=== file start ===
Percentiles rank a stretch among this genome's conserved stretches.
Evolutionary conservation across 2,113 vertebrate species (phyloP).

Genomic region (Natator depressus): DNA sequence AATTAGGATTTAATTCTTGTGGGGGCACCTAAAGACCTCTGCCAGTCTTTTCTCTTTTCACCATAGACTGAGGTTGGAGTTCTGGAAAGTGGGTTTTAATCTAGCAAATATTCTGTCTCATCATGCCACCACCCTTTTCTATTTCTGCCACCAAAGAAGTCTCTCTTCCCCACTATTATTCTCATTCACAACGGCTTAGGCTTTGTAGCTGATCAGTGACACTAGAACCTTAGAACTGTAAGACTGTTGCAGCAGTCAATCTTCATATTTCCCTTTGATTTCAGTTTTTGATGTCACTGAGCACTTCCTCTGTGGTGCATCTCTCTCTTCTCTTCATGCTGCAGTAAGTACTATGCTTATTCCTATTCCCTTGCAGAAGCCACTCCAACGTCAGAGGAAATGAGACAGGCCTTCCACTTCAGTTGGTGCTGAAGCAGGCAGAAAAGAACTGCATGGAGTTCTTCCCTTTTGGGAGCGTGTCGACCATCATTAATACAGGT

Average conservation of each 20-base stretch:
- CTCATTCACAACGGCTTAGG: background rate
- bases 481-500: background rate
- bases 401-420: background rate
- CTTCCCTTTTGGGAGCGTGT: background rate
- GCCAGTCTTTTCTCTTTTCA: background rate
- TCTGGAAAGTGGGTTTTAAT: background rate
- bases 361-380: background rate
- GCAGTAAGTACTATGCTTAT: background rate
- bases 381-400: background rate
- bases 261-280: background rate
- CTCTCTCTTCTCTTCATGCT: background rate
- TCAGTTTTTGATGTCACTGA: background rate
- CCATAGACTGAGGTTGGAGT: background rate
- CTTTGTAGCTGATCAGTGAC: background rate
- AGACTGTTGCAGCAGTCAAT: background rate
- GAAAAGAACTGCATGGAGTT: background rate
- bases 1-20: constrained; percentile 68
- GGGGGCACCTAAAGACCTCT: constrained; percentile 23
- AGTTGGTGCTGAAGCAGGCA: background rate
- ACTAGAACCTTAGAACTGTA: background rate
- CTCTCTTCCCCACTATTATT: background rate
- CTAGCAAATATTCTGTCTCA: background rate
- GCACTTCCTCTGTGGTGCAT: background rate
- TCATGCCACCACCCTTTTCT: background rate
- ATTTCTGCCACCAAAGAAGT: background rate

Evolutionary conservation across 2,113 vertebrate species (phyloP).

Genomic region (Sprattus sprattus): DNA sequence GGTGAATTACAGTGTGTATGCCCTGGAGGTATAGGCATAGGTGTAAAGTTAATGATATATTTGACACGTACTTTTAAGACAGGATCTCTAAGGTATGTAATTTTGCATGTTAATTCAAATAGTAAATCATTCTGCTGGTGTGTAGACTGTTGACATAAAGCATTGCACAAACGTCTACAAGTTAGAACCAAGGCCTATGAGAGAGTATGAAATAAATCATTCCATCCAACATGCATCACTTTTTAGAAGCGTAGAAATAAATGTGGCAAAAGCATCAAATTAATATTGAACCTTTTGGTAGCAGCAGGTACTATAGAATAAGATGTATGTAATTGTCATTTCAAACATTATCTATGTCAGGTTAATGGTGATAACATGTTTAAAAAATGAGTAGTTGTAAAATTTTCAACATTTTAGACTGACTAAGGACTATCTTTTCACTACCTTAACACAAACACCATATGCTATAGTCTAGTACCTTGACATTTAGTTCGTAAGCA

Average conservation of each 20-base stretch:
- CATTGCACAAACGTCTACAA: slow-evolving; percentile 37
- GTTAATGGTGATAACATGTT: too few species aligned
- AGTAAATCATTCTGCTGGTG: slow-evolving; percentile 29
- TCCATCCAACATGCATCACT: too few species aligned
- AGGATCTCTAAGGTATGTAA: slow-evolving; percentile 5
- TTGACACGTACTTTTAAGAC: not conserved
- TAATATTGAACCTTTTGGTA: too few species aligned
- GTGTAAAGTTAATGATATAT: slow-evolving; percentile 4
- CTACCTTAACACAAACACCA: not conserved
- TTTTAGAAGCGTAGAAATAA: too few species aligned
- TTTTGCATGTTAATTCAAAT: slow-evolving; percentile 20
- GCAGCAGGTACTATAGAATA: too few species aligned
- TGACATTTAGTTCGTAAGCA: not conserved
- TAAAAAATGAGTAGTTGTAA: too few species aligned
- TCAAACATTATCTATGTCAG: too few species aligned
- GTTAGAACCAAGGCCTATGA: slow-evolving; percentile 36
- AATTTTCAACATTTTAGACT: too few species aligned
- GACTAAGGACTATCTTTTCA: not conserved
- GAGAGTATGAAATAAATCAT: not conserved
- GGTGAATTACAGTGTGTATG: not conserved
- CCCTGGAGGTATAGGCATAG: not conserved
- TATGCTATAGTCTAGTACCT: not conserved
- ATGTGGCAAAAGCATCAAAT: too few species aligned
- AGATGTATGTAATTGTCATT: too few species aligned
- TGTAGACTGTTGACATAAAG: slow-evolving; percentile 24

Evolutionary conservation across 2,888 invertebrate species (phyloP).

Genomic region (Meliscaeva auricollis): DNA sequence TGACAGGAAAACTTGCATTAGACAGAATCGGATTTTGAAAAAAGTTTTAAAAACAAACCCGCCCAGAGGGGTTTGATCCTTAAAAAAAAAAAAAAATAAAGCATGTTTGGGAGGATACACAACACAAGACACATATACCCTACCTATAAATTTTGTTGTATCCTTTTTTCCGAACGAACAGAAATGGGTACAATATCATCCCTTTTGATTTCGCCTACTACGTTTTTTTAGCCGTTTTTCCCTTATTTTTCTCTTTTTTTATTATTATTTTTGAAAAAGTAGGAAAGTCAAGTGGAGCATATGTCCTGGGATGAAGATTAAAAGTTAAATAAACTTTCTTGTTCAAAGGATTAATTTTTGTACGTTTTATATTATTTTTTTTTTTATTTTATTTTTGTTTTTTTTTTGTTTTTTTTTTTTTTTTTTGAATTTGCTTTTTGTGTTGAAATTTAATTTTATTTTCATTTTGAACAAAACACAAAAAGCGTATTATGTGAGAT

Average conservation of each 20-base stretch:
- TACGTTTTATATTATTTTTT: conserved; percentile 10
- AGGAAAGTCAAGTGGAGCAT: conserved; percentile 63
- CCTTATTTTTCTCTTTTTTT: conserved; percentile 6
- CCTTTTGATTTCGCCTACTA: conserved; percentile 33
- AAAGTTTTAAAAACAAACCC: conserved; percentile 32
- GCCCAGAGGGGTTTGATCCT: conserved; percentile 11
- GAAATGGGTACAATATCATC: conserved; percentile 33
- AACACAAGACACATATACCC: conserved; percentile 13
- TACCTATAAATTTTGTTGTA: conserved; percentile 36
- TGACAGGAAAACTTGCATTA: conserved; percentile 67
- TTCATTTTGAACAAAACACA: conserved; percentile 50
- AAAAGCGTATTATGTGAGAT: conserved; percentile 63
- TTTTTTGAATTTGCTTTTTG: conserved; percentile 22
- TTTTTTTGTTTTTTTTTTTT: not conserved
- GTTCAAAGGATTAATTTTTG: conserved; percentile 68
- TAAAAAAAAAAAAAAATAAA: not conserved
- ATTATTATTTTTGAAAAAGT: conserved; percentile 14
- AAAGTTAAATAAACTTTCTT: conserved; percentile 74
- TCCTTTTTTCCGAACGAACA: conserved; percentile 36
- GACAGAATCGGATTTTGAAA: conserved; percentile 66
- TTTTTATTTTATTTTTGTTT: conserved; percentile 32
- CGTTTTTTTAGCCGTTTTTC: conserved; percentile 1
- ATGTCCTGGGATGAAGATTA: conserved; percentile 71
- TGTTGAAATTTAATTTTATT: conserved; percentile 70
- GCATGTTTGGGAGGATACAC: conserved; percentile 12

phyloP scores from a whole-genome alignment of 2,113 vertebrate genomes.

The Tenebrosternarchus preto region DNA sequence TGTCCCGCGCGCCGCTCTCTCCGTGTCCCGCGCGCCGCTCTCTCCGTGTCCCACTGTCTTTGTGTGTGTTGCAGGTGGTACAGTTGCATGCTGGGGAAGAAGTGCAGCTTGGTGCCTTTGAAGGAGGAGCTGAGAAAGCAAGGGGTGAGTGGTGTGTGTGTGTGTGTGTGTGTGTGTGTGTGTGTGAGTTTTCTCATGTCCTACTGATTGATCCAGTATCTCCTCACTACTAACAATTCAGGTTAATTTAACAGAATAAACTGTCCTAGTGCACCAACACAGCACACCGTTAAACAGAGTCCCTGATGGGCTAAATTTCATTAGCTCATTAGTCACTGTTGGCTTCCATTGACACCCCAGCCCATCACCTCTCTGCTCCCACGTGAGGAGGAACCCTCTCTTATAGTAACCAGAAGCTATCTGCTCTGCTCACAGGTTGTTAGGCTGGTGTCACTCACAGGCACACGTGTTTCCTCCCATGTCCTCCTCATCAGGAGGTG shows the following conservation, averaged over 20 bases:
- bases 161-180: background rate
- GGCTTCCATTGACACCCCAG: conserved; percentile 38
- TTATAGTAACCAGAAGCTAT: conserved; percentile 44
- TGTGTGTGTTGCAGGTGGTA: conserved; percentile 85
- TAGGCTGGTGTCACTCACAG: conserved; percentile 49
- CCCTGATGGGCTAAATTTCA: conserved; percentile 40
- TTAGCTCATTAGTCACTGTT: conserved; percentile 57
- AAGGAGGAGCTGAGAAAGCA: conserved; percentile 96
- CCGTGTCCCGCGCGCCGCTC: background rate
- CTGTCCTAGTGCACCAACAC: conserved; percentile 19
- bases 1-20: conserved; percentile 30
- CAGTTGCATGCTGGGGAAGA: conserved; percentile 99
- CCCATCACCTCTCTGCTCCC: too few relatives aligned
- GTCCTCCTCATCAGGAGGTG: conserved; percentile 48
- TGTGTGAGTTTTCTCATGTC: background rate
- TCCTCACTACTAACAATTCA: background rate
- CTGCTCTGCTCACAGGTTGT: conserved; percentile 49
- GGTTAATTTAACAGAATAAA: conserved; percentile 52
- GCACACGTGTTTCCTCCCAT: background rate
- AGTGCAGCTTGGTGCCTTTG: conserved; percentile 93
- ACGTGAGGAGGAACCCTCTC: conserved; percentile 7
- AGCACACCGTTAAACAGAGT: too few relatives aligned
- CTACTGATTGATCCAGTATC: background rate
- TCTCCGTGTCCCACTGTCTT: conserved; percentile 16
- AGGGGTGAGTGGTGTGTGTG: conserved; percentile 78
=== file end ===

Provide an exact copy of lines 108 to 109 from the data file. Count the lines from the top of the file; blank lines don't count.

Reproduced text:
- ACGTGAGGAGGAACCCTCTC: conserved; percentile 7
- AGCACACCGTTAAACAGAGT: too few relatives aligned